physical properties (applicable only to ships certified to carry noxious
liquid substances (NLSs) in bulk as defined in regulation 17 of Annex II of the
Convention. Hereafter referred to as “ships certified to carry
NLSs”), route, and shore-based management structure. The Guidelines
are not intended to be a compilation of menu items from which the
Plan writer can select certain sections and produce a workable Plan.
For a Plan to be effective and to comply with regulation 37 of Annex I and/or regulation 17 of Annex II of the
Convention, it must be carefully tailored to the particular ship for
which it is intended. Properly used, the Guidelines will ensure that
all appropriate issues are considered in developing the Plan.
1.4 Concept of the Plan: The Plan is available
to assist personnel in dealing with an unexpected discharge of oil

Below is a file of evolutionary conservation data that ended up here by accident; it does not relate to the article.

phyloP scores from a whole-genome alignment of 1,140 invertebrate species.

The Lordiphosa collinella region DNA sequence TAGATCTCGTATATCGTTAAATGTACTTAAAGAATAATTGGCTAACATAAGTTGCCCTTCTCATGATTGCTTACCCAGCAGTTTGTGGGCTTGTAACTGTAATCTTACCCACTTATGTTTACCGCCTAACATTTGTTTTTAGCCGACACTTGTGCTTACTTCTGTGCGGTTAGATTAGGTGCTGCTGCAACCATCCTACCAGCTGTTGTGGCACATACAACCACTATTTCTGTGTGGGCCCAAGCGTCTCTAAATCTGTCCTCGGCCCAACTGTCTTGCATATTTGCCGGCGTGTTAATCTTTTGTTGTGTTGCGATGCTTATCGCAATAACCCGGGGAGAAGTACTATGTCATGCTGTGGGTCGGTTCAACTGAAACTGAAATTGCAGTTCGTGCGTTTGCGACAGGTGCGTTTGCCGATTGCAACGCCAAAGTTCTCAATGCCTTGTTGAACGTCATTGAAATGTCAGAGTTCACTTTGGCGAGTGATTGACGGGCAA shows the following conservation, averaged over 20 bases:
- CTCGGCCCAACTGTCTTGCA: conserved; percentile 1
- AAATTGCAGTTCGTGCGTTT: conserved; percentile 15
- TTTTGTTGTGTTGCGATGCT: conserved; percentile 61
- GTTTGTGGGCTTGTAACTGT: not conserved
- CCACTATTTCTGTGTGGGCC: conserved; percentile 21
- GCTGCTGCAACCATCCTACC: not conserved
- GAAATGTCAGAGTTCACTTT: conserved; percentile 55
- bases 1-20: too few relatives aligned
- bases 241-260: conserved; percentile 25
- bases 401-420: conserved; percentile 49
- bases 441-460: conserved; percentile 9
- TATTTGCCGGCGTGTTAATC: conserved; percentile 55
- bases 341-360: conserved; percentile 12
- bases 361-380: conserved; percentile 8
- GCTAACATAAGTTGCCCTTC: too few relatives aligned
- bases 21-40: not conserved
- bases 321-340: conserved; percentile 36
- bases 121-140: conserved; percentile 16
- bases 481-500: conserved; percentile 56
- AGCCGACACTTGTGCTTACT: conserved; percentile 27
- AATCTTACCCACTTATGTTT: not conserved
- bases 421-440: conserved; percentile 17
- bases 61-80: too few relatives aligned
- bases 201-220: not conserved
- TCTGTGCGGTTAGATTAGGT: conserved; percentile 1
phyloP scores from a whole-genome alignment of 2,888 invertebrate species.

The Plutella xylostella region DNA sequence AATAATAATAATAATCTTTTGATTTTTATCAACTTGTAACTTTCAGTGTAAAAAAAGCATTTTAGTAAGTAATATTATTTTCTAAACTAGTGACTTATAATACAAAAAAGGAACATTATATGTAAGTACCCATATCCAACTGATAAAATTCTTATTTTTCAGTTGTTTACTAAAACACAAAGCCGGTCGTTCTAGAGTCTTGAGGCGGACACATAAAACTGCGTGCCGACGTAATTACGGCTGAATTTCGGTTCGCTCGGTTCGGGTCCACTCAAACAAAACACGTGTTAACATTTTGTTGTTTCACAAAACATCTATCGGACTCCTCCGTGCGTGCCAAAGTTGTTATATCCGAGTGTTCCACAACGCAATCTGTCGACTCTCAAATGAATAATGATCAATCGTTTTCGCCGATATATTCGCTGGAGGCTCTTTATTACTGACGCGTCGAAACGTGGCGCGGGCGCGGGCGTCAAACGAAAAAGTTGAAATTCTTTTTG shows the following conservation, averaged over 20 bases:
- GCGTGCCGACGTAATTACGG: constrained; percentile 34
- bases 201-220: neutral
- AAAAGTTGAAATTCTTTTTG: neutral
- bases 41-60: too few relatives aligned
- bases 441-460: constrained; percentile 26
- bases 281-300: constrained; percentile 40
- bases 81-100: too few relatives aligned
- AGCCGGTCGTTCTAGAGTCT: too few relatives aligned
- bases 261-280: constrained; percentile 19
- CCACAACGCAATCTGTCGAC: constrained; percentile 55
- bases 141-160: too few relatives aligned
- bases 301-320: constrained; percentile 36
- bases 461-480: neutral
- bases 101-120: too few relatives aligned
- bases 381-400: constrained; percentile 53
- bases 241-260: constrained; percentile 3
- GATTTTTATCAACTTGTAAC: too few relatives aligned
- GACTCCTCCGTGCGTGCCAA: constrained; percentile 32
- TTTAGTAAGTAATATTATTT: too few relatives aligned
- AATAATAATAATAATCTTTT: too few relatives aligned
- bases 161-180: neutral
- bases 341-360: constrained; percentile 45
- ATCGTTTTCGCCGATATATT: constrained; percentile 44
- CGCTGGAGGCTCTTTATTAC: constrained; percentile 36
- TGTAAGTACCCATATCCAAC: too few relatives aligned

or other noxious liquid substance. Its primary purpose is to set in
motion the necessary actions to stop or minimize the discharge and
to mitigate its effects. Effective planning ensures that the necessary
actions are taken in a structured, logical, safe and timely manner.
1.4.1 The Plan must go beyond providing for operational
spills. It must include guidance to assist the master in meeting the
demands of a catastrophic discharge, should the ship become involved
1.4.2 The need for a predetermined and properly
structured Plan is clear when one considers the pressures and multiple
tasks facing personnel confronted with an emergency situation. In
the heat of the moment, lack of planning will often result in confusion,
mistakes, and failure to advise key people. Delays will be incurred
and time will be wasted; time during which the situation may well
worsen. As a consequence, the ship and its personnel may be exposed
to increasing hazards and greater environmental damage may occur.
1.4.3 For the Plan to accomplish its purpose,
it must be:
.1 realistic, practical, and easy to use;
.2 understood by ship management personnel, both
on board and ashore; and